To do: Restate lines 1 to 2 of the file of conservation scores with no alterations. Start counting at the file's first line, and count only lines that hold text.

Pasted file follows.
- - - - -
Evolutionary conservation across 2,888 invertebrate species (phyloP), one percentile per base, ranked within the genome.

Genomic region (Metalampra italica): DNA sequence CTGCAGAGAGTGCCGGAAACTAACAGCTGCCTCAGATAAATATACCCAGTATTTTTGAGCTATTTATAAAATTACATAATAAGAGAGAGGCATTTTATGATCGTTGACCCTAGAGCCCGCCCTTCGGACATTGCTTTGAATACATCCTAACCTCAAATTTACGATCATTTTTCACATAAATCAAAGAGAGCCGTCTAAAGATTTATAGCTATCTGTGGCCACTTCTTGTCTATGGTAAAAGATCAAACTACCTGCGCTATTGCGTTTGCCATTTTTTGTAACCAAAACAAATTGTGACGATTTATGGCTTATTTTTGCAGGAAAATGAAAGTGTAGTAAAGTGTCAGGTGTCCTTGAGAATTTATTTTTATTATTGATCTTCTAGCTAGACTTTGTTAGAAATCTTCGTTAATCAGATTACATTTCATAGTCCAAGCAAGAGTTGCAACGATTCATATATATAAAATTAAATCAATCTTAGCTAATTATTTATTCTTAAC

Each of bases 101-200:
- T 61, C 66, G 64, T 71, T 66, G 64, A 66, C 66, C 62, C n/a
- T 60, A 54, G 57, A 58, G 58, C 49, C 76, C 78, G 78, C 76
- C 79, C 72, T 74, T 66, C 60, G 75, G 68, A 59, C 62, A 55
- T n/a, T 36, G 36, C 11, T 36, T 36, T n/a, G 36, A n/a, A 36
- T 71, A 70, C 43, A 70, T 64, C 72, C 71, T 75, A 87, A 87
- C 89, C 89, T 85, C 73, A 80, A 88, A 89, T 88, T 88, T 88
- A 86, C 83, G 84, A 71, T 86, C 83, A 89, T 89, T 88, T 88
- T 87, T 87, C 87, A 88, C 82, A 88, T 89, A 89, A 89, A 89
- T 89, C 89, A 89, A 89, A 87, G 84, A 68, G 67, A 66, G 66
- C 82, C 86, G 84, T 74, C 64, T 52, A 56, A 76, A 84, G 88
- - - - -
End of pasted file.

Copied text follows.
Evolutionary conservation across 2,888 invertebrate species (phyloP), one percentile per base, ranked within the genome.

Genomic region (Metalampra italica): DNA sequence CTGCAGAGAGTGCCGGAAACTAACAGCTGCCTCAGATAAATATACCCAGTATTTTTGAGCTATTTATAAAATTACATAATAAGAGAGAGGCATTTTATGATCGTTGACCCTAGAGCCCGCCCTTCGGACATTGCTTTGAATACATCCTAACCTCAAATTTACGATCATTTTTCACATAAATCAAAGAGAGCCGTCTAAAGATTTATAGCTATCTGTGGCCACTTCTTGTCTATGGTAAAAGATCAAACTACCTGCGCTATTGCGTTTGCCATTTTTTGTAACCAAAACAAATTGTGACGATTTATGGCTTATTTTTGCAGGAAAATGAAAGTGTAGTAAAGTGTCAGGTGTCCTTGAGAATTTATTTTTATTATTGATCTTCTAGCTAGACTTTGTTAGAAATCTTCGTTAATCAGATTACATTTCATAGTCCAAGCAAGAGTTGCAACGATTCATATATATAAAATTAAATCAATCTTAGCTAATTATTTATTCTTAAC